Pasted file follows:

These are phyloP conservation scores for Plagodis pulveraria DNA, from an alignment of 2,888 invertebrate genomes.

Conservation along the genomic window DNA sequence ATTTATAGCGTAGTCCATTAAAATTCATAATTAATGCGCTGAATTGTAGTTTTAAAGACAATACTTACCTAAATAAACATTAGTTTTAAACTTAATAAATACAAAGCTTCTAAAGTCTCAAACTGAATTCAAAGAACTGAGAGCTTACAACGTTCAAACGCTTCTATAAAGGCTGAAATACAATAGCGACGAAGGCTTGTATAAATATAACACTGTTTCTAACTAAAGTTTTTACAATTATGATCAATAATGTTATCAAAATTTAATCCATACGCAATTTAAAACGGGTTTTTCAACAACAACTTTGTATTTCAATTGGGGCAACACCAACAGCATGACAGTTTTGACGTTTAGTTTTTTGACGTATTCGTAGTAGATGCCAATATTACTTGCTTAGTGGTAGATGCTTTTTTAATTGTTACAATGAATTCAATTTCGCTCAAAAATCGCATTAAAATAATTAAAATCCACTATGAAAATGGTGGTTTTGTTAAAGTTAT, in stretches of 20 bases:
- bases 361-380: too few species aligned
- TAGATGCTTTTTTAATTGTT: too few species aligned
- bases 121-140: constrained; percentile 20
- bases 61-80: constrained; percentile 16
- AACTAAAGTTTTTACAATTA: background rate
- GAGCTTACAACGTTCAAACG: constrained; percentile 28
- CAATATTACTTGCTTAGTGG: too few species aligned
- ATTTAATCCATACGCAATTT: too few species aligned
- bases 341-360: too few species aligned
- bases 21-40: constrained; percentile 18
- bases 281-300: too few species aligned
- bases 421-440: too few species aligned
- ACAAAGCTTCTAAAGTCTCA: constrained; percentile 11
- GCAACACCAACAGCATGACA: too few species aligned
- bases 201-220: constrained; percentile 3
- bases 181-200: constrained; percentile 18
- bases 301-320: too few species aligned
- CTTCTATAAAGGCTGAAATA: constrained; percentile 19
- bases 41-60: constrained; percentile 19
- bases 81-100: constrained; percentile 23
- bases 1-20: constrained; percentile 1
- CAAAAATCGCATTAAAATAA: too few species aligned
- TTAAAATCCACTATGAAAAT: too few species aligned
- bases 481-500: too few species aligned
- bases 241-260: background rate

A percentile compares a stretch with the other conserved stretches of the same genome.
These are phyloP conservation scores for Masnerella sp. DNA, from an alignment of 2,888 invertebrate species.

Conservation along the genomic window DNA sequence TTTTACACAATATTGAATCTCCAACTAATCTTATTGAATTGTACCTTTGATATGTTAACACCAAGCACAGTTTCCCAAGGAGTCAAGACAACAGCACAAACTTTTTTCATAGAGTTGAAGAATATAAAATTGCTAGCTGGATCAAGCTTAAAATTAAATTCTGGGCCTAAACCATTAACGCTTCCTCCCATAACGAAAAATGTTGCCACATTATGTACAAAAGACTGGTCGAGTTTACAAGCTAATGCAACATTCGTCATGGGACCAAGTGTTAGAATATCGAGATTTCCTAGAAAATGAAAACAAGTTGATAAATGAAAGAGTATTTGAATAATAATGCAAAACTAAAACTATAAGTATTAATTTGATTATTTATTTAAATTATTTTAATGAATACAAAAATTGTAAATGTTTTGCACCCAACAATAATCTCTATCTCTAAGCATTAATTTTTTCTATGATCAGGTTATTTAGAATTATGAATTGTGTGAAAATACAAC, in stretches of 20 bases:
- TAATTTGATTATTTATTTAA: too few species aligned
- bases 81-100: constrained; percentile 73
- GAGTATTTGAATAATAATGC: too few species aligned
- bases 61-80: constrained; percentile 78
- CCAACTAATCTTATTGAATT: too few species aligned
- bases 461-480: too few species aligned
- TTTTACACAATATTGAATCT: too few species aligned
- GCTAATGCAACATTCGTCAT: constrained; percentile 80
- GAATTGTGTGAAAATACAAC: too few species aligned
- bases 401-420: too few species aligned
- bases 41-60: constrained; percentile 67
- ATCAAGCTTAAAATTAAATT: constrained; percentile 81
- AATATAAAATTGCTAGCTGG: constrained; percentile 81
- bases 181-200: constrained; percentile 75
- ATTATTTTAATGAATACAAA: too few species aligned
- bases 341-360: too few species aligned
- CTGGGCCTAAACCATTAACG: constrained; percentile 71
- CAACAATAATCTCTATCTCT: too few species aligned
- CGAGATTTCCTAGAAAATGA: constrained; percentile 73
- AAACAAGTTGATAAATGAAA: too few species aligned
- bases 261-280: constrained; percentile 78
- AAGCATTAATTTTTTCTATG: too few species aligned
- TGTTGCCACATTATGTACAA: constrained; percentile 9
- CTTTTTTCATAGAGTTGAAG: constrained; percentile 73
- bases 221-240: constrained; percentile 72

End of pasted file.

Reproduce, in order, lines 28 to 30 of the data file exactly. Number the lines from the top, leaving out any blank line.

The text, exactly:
A percentile compares a stretch with the other conserved stretches of the same genome.
These are phyloP conservation scores for Masnerella sp. DNA, from an alignment of 2,888 invertebrate species.

Conservation along the genomic window DNA sequence TTTTACACAATATTGAATCTCCAACTAATCTTATTGAATTGTACCTTTGATATGTTAACACCAAGCACAGTTTCCCAAGGAGTCAAGACAACAGCACAAACTTTTTTCATAGAGTTGAAGAATATAAAATTGCTAGCTGGATCAAGCTTAAAATTAAATTCTGGGCCTAAACCATTAACGCTTCCTCCCATAACGAAAAATGTTGCCACATTATGTACAAAAGACTGGTCGAGTTTACAAGCTAATGCAACATTCGTCATGGGACCAAGTGTTAGAATATCGAGATTTCCTAGAAAATGAAAACAAGTTGATAAATGAAAGAGTATTTGAATAATAATGCAAAACTAAAACTATAAGTATTAATTTGATTATTTATTTAAATTATTTTAATGAATACAAAAATTGTAAATGTTTTGCACCCAACAATAATCTCTATCTCTAAGCATTAATTTTTTCTATGATCAGGTTATTTAGAATTATGAATTGTGTGAAAATACAAC, in stretches of 20 bases: